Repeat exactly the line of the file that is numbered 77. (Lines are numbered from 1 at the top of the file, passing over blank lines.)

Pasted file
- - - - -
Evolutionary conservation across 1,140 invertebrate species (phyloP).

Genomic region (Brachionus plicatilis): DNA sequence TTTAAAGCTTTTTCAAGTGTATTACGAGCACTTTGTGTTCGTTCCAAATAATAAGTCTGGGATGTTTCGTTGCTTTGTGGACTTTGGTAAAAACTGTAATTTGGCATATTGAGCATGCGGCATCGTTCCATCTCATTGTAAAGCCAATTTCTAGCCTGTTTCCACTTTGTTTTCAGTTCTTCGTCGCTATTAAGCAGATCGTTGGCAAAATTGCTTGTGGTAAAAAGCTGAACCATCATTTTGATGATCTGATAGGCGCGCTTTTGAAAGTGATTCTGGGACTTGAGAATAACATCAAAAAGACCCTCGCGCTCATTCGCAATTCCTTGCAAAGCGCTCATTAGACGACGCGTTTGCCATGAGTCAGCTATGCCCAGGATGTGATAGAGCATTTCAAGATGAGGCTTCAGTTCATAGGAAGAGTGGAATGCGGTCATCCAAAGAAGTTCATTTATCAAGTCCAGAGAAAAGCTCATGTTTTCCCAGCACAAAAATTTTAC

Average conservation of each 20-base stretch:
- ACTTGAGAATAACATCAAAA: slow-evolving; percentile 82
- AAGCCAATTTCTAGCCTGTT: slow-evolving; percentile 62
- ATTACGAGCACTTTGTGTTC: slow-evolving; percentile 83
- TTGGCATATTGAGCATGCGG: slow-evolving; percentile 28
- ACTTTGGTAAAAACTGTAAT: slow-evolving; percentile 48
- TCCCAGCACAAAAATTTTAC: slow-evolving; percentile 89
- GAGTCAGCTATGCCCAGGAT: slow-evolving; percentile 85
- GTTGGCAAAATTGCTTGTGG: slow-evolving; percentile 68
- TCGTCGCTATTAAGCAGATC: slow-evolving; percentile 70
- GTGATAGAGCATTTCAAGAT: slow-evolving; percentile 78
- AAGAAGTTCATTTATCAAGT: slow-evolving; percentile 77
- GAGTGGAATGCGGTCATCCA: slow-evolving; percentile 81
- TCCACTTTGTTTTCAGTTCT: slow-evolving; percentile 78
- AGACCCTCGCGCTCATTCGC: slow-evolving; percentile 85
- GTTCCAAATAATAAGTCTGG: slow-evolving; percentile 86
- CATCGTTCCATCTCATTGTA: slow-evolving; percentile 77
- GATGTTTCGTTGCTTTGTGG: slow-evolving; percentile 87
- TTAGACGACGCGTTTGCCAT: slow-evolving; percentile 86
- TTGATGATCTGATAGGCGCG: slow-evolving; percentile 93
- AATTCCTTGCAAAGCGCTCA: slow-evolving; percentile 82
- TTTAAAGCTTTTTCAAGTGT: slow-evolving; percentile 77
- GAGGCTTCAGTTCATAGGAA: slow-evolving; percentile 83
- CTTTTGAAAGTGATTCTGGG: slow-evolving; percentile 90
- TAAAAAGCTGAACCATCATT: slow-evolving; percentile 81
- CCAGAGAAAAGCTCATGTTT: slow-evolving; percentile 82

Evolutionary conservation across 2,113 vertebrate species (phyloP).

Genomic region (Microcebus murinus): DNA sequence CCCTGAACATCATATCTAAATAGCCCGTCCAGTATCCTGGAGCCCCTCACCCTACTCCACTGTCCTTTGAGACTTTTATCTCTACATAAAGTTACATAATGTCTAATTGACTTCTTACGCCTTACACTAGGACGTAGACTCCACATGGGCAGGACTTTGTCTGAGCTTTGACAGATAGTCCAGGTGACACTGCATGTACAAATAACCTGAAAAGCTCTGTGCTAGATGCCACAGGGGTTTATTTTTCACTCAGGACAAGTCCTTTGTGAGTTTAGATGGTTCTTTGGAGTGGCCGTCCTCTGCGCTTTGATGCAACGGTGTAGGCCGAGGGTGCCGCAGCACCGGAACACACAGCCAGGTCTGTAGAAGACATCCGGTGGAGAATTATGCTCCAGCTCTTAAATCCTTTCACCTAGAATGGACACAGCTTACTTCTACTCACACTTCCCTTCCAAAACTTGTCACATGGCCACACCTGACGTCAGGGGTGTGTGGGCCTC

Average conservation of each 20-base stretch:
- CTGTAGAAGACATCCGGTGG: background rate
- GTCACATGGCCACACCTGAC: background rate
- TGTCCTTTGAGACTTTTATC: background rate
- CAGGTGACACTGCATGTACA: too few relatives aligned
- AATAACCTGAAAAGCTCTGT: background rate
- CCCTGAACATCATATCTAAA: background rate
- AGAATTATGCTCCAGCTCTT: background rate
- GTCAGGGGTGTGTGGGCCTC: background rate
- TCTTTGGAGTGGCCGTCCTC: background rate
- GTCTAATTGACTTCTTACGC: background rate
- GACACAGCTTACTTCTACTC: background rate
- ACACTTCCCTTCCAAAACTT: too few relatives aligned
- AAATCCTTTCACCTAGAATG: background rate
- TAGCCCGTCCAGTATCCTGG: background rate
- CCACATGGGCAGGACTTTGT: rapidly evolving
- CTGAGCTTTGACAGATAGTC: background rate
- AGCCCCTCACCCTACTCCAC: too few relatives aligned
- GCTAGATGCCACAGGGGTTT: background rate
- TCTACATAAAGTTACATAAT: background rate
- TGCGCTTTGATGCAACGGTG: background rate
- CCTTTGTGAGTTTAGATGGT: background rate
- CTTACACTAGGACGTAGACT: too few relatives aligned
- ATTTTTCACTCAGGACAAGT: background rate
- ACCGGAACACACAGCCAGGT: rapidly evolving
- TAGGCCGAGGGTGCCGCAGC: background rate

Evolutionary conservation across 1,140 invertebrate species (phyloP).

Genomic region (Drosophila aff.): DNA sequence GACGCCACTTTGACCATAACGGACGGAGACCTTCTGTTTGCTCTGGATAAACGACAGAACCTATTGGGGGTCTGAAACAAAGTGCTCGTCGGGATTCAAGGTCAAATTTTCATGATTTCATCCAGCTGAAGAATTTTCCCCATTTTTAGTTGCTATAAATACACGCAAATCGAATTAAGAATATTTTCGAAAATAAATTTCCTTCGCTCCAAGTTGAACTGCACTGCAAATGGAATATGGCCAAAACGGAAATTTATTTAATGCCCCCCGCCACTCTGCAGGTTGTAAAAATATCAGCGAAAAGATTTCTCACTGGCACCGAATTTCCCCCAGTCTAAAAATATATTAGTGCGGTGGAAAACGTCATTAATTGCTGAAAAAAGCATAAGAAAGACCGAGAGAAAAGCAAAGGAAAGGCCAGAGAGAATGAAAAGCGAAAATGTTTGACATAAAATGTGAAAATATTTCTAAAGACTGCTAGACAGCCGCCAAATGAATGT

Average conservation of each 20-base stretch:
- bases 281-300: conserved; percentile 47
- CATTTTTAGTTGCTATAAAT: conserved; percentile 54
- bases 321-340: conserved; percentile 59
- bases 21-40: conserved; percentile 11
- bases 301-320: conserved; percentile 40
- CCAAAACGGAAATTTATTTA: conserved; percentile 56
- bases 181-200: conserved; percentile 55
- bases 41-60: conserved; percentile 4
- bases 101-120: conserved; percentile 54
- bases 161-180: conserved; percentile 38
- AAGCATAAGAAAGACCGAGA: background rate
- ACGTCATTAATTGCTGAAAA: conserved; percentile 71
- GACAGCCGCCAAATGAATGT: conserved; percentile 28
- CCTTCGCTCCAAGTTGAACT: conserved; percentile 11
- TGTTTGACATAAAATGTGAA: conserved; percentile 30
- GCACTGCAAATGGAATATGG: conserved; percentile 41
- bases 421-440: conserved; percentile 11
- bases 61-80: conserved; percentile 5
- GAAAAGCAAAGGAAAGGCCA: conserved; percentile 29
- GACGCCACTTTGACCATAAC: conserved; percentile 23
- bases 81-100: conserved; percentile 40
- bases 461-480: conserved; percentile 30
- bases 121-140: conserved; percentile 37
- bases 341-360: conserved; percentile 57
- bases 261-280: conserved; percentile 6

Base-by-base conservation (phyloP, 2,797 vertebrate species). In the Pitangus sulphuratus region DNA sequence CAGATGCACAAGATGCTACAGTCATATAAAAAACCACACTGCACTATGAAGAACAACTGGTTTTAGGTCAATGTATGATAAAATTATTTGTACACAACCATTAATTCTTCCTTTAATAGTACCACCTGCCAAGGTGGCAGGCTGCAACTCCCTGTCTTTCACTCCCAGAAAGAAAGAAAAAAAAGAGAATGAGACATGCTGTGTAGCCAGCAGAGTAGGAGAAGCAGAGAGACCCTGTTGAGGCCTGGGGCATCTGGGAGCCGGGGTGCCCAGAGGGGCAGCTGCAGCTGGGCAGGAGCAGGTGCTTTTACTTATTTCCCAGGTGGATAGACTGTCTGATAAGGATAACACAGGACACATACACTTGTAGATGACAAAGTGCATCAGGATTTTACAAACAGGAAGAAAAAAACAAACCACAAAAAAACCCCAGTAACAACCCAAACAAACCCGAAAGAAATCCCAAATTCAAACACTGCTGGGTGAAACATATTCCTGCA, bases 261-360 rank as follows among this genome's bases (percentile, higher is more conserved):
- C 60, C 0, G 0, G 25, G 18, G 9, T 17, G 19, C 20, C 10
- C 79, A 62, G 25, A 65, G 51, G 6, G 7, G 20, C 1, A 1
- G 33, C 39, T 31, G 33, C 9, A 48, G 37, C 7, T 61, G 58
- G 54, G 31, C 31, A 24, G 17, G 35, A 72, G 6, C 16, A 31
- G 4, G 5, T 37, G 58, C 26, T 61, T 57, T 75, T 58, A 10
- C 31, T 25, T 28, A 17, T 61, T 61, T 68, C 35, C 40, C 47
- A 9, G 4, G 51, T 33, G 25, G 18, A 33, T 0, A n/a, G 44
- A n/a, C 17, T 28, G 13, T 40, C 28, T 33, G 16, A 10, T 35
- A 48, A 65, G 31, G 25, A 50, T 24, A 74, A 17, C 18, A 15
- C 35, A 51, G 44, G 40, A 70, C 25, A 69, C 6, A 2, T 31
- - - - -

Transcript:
- bases 61-80: conserved; percentile 5